9785 Ferguson Road (East Dallas)
Sitting at the drive-in, you miss a few things about this decades-old burger joint. You miss lemons being pressed for lemonade and the loud crackle of fat on the grill, the buzz of milkshakes in their metallic cups. You’ll have to just trust that inside is an authentic, frill-free menu, one that’s yellowing with time, where the letter “f” in “fish basket” is missing. Dairy-Ette has been open since 1956, and owner Robert Prikryl hasn't changed much. He plans to pass it down the family line, after all. Root beer is still as chilly and fresh as the vanilla ice cream that hasn't yet been scooped. A cheeseburger and onion rings could use a dash of seasoning but come accompanied by the emotional gravity pull on your insides that can only come from nostalgia.
Chicken House Plus
909 N. Fitzhugh Ave. (East Dallas)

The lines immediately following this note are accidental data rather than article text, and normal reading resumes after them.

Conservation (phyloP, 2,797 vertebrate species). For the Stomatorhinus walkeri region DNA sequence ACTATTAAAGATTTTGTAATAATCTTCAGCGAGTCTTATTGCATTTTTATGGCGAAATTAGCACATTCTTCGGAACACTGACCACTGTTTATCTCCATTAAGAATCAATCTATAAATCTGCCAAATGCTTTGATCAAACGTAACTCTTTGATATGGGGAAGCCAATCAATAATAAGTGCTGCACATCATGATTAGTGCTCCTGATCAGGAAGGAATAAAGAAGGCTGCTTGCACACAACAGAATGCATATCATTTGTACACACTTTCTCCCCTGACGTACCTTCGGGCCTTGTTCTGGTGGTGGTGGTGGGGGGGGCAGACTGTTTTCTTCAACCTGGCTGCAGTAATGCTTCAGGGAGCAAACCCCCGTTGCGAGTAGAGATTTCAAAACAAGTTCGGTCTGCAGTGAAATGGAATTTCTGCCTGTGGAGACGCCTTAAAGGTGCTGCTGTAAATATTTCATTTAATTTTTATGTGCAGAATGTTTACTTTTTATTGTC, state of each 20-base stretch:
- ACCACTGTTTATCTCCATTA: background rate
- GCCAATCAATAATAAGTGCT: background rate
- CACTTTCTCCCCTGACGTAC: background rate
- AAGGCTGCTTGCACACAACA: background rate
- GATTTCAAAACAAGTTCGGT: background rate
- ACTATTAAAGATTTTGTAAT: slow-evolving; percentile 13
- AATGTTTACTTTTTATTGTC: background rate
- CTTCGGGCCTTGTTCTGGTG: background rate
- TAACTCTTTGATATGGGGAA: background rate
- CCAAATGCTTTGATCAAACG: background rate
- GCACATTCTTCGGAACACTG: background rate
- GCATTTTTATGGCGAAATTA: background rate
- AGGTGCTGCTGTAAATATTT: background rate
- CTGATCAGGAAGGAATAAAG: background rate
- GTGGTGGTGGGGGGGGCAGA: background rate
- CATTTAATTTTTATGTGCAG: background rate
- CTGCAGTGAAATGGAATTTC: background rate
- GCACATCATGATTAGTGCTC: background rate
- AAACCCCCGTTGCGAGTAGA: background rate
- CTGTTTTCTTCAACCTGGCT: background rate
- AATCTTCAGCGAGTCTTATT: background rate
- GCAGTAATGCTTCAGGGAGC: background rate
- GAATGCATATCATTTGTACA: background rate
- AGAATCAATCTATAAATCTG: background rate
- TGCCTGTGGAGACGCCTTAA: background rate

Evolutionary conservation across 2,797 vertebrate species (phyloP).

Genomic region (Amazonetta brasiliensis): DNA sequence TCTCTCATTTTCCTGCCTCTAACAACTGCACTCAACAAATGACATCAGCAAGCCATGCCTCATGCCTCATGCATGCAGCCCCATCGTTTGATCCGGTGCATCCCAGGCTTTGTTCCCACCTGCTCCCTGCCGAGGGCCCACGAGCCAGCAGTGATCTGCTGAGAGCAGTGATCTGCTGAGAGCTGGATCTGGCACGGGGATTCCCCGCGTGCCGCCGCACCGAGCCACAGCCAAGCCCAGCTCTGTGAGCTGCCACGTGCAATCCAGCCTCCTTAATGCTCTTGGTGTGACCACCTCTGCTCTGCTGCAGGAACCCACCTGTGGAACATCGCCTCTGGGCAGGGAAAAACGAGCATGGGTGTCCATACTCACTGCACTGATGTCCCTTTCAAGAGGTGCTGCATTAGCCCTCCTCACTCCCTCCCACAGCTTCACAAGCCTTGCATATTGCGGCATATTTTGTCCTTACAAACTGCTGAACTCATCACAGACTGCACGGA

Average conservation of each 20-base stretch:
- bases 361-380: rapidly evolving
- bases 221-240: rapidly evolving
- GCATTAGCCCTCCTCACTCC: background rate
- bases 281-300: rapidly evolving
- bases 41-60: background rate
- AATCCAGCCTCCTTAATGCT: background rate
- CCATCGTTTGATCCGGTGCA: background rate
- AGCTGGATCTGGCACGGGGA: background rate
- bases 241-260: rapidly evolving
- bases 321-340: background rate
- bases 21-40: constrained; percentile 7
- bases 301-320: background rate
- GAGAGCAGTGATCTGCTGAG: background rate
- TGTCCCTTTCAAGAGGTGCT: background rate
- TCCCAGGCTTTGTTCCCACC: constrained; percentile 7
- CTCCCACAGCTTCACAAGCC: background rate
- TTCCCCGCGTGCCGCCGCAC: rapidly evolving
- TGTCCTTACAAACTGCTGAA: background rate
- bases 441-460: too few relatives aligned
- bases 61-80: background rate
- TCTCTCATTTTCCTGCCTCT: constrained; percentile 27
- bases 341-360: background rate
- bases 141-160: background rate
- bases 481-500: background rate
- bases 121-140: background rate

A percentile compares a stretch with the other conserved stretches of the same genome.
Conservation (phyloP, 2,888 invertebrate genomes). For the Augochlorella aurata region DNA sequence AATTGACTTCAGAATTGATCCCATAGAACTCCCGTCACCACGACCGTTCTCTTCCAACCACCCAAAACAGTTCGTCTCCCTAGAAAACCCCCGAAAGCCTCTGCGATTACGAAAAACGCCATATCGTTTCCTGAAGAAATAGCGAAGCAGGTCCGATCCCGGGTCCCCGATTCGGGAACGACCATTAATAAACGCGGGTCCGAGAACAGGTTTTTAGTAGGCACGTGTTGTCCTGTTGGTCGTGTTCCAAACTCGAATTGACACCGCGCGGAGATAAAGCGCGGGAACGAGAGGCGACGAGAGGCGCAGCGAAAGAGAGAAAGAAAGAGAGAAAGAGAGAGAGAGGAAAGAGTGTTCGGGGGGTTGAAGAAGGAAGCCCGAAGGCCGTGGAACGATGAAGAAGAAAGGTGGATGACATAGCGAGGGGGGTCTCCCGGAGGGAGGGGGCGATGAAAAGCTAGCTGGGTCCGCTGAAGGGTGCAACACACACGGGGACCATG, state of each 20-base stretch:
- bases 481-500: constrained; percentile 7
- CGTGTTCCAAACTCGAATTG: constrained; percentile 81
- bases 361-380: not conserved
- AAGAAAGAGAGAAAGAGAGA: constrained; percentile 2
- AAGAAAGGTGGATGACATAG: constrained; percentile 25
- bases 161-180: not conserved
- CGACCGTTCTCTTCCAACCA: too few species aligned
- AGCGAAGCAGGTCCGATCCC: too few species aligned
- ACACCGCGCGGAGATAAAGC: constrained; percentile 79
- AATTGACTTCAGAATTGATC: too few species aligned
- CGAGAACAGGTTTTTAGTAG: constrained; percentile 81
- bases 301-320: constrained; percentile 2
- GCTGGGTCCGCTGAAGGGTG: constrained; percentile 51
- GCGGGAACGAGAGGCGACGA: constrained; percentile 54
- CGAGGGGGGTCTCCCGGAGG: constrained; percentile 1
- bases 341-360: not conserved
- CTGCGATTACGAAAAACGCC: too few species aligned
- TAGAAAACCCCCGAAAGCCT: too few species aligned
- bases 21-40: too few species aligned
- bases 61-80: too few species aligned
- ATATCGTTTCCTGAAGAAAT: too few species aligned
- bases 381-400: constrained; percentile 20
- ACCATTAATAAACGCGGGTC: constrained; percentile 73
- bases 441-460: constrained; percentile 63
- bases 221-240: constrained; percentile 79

The road is barely wide enough for the Lexus that’s winding through. On this recent visit, Chicken House Plus owner Chan Park is working the phone, the register and the drive-thru window at once. “Tender basket? About 10 minutes, please,” Park says. He hangs up and yanks a basket of chicken out of the fryer, which sends a puff of his secret seasoned salt, a bright maroon powder speckled with pepper, sprinkling into the air. He upends a fry basket into a tray. His fried chicken has patterns, undulating swirls of golden batter, stamped on each piece like a fingerprint. Two cars are in the drive-thru queue, and Park shuts the window and does it all again.